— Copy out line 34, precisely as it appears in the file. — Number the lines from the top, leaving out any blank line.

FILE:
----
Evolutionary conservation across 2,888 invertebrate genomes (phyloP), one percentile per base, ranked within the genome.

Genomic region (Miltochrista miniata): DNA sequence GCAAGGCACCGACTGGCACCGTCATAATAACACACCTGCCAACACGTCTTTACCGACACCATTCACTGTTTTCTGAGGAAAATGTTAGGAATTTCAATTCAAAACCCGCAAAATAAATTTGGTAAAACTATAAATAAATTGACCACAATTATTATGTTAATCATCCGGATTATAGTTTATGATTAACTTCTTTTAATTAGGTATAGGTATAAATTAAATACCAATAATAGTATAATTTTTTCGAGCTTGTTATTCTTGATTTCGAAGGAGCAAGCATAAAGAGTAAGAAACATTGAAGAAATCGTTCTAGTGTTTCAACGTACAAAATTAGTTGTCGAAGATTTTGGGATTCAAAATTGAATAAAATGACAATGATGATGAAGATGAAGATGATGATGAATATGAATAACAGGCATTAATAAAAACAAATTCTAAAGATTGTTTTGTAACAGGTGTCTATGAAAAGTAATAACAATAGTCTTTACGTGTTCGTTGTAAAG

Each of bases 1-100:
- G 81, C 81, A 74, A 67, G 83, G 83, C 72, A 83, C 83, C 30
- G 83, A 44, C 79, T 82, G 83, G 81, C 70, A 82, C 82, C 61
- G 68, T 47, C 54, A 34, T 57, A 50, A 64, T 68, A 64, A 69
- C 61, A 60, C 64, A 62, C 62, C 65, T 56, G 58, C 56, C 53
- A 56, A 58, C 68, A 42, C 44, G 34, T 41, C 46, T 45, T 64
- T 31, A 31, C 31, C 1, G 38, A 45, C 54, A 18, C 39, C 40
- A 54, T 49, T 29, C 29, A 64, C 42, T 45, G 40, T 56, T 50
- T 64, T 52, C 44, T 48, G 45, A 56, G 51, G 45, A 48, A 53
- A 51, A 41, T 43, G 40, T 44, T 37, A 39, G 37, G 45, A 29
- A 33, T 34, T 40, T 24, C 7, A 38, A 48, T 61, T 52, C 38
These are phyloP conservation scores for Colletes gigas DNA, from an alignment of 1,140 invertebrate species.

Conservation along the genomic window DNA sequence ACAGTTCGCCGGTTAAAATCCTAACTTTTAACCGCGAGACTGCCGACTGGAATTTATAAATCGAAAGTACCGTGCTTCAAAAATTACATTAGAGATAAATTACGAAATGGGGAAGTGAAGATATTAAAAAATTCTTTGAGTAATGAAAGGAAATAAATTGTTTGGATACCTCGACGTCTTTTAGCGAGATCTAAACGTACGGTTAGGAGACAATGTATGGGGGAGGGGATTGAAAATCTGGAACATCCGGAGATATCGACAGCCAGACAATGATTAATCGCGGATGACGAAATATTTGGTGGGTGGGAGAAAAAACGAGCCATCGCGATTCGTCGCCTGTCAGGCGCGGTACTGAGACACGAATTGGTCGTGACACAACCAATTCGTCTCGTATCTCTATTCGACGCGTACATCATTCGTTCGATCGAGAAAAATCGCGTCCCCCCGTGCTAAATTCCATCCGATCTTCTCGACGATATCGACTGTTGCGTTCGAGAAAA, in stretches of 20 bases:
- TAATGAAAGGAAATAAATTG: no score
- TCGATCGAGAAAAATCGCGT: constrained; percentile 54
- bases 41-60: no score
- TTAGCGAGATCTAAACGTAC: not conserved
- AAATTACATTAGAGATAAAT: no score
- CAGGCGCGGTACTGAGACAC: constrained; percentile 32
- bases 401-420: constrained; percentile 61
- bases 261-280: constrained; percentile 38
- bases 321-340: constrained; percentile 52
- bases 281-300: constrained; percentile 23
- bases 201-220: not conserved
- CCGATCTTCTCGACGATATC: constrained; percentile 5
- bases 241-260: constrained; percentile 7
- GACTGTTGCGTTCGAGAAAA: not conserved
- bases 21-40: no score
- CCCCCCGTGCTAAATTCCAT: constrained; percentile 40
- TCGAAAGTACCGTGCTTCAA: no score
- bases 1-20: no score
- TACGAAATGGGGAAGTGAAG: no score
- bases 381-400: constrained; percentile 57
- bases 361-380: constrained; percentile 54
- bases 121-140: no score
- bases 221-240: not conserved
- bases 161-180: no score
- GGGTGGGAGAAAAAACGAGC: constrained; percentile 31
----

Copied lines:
- TACGAAATGGGGAAGTGAAG: no score